What Will My Job Entail?

Your primary goal as a proofreader is to ensure that the text you're reviewing is free of errors. This will include checking for errors in spelling, grammar, syntax, punctuation and formatting. In addition, you may be asked to improve the flow of the writing and the consistency of the author's voice throughout the piece.

You may work closely with editors and writers, which will require you to have strong communication and interpersonal skills. In most cases, you'll need to learn a house style. Whether you work for a newspaper, website or a book publisher, your employer will have its own policies regarding how material should be edited based on the organization's interpretation of grammar and style rules. Note that house styles can vary notably from firm to firm due to editors' preferences and the lack of a universal standard for the rules of writing.

What Salary Can I Expect?

Proofreaders and copy markers had a median hourly wage of $17.13 in May 2015, according to the U.S. Bureau of Labor Statistics (www.bls.gov). This translated to a median annual wage of $35,630. At that time, the highest reported wages were in the District of Columbia, where proofreaders and copy markers earned an average of $48,250 yearly. This was followed by Oregon, Massachusetts, New York and Illinois. Newspaper, book, periodical and directory publishers employed the most proofreaders and copy markers throughout the nation, with 3,340 out of 10,810 total proofreaders and copy markers employed in the industry in 2015.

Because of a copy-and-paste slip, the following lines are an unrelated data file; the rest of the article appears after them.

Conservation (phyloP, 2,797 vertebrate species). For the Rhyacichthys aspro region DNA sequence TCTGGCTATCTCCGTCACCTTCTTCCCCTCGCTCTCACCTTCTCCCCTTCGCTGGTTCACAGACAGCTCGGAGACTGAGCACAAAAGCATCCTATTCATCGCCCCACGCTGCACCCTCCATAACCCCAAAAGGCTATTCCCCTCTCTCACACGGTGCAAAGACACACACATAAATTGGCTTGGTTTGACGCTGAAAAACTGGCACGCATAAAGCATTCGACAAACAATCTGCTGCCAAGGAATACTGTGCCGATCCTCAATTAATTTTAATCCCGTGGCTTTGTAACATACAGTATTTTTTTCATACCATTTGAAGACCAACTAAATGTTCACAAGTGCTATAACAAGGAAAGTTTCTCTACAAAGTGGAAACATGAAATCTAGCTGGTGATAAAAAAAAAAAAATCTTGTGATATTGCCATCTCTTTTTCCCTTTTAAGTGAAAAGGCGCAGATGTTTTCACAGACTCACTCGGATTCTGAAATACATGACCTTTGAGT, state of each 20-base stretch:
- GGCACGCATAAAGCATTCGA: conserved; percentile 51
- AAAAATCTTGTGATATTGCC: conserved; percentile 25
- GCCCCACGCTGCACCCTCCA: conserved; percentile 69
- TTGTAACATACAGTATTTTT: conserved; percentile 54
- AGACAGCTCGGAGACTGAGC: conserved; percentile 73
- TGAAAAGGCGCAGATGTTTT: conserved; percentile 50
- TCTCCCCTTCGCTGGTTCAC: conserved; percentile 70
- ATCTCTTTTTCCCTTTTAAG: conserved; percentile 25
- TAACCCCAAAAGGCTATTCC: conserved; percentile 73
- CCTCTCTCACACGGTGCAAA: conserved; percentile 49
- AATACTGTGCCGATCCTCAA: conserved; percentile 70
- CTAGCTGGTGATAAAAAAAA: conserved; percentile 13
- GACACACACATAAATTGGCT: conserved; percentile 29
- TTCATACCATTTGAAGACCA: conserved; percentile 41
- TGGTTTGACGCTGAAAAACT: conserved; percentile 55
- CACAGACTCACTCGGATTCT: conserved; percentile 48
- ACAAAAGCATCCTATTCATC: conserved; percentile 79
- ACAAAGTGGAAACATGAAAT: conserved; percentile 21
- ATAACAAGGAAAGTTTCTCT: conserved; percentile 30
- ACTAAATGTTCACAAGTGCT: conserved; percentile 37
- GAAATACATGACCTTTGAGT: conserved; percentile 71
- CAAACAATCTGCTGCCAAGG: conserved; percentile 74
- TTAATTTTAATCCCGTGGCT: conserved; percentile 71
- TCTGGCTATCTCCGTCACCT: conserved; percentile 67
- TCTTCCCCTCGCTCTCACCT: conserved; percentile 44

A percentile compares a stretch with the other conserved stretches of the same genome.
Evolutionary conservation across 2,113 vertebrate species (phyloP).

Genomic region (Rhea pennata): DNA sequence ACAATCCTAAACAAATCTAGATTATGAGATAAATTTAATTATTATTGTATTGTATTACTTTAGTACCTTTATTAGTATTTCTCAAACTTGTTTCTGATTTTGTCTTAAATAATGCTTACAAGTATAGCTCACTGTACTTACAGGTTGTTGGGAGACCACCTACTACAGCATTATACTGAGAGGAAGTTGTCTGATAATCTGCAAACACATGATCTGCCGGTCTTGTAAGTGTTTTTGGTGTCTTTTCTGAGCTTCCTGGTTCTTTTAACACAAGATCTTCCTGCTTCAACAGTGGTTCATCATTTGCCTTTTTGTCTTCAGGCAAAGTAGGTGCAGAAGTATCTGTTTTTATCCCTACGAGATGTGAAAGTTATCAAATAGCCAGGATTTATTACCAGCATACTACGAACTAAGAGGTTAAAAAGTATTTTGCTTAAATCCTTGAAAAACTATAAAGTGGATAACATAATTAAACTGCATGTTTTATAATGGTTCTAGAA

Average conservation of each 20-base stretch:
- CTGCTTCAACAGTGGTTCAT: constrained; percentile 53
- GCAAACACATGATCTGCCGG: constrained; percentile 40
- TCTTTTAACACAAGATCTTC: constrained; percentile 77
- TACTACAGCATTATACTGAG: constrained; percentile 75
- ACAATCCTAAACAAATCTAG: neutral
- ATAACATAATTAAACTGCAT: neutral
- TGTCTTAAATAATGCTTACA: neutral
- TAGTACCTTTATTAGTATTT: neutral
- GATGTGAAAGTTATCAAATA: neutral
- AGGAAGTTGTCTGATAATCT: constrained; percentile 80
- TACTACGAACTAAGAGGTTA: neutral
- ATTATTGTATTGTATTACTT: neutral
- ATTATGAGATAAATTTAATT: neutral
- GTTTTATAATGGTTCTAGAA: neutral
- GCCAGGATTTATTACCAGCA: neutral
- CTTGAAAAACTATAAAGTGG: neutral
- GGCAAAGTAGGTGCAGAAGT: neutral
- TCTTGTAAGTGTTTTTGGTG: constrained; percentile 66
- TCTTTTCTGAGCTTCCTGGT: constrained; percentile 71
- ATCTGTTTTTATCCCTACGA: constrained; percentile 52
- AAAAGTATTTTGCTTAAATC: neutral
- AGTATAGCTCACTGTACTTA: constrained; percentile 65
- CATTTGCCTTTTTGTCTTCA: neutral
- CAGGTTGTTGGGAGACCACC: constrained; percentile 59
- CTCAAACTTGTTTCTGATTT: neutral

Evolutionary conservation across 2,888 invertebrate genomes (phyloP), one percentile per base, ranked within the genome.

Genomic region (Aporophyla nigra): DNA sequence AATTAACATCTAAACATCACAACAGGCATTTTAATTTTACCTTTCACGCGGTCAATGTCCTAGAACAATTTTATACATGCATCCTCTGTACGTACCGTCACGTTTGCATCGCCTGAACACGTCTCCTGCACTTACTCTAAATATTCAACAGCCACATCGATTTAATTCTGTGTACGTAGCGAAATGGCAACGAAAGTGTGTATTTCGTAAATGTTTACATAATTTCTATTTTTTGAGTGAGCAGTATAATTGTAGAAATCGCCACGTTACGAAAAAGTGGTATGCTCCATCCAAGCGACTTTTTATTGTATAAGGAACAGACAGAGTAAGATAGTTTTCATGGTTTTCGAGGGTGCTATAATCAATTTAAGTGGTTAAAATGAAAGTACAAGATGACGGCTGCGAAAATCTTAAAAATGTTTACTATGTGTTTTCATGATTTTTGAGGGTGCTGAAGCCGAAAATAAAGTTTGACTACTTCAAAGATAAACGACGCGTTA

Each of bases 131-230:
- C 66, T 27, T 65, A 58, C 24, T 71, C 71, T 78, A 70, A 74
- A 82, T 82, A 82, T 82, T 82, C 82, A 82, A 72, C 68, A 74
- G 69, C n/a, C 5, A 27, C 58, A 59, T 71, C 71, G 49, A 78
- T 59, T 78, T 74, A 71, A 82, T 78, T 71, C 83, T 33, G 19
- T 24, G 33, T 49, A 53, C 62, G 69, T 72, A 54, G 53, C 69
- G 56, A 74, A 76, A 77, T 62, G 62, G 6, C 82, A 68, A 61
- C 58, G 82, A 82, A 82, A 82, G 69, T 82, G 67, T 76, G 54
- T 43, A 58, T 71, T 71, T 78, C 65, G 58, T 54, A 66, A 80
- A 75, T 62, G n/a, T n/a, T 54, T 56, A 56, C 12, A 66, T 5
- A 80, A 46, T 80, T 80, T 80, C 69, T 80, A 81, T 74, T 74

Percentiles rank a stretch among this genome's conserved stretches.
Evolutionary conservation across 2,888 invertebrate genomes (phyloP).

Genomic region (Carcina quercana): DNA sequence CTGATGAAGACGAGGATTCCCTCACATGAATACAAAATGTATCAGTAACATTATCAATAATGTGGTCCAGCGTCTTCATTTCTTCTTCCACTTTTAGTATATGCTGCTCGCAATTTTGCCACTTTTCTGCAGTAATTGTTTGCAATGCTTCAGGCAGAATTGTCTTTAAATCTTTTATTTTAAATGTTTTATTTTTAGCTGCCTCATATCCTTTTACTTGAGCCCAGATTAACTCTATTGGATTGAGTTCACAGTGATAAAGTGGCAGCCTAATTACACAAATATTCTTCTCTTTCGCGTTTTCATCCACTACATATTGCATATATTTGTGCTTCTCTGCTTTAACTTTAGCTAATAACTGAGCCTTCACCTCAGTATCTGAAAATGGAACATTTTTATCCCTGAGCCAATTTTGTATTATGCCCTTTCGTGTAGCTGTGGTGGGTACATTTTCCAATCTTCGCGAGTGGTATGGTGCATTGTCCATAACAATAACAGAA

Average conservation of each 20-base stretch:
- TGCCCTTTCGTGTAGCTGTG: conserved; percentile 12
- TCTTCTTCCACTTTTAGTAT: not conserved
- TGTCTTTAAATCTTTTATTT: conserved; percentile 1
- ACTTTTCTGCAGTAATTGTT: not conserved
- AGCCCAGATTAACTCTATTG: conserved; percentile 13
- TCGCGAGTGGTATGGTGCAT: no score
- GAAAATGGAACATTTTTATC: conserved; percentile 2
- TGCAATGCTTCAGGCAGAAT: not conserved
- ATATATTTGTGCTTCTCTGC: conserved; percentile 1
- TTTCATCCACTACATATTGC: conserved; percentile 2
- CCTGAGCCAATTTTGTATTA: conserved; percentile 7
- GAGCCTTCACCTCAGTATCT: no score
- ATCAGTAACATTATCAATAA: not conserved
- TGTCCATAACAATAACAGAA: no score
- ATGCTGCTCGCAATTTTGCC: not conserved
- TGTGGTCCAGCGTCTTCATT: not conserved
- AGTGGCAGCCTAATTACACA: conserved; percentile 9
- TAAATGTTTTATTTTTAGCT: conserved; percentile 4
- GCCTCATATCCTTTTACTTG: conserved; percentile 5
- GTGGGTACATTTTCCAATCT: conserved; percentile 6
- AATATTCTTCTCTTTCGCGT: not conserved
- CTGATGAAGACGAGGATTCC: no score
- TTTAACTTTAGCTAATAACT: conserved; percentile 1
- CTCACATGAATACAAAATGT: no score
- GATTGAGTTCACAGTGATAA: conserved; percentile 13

What Are Some Related Alternative Careers?

Editors and desktop publishers are professionals who perform many tasks that are similar to the duties of a proofreader. Editors review written text and identify errors that need to be corrected in order to ensure that it is ready for publication. This is similar to the work of a proofreader, because their focus is on ensuring the accuracy of the written material. However, editors may have more input in helping writers with their ideas and story development and have a say in what gets published. Editors need a bachelor's degree, which is recommended for proofreaders, and both editors and proofreaders need strong English skills.

Desktop publishers need an associate's degree, and they do not necessarily need to study English; however, they are involved in assembling material so that it is visually pleasing and ready for publication. Their material may be published in print on online. They assemble photographs, text, graphics and other items and must ensure that they're presented in a pleasing way and that all of the content is identified correctly. This is similar to the responsibilities a proofreader, who has to ensure that the documents they work with are formatted correctly with the correct typeface and that all pictures and components in the material are identified properly.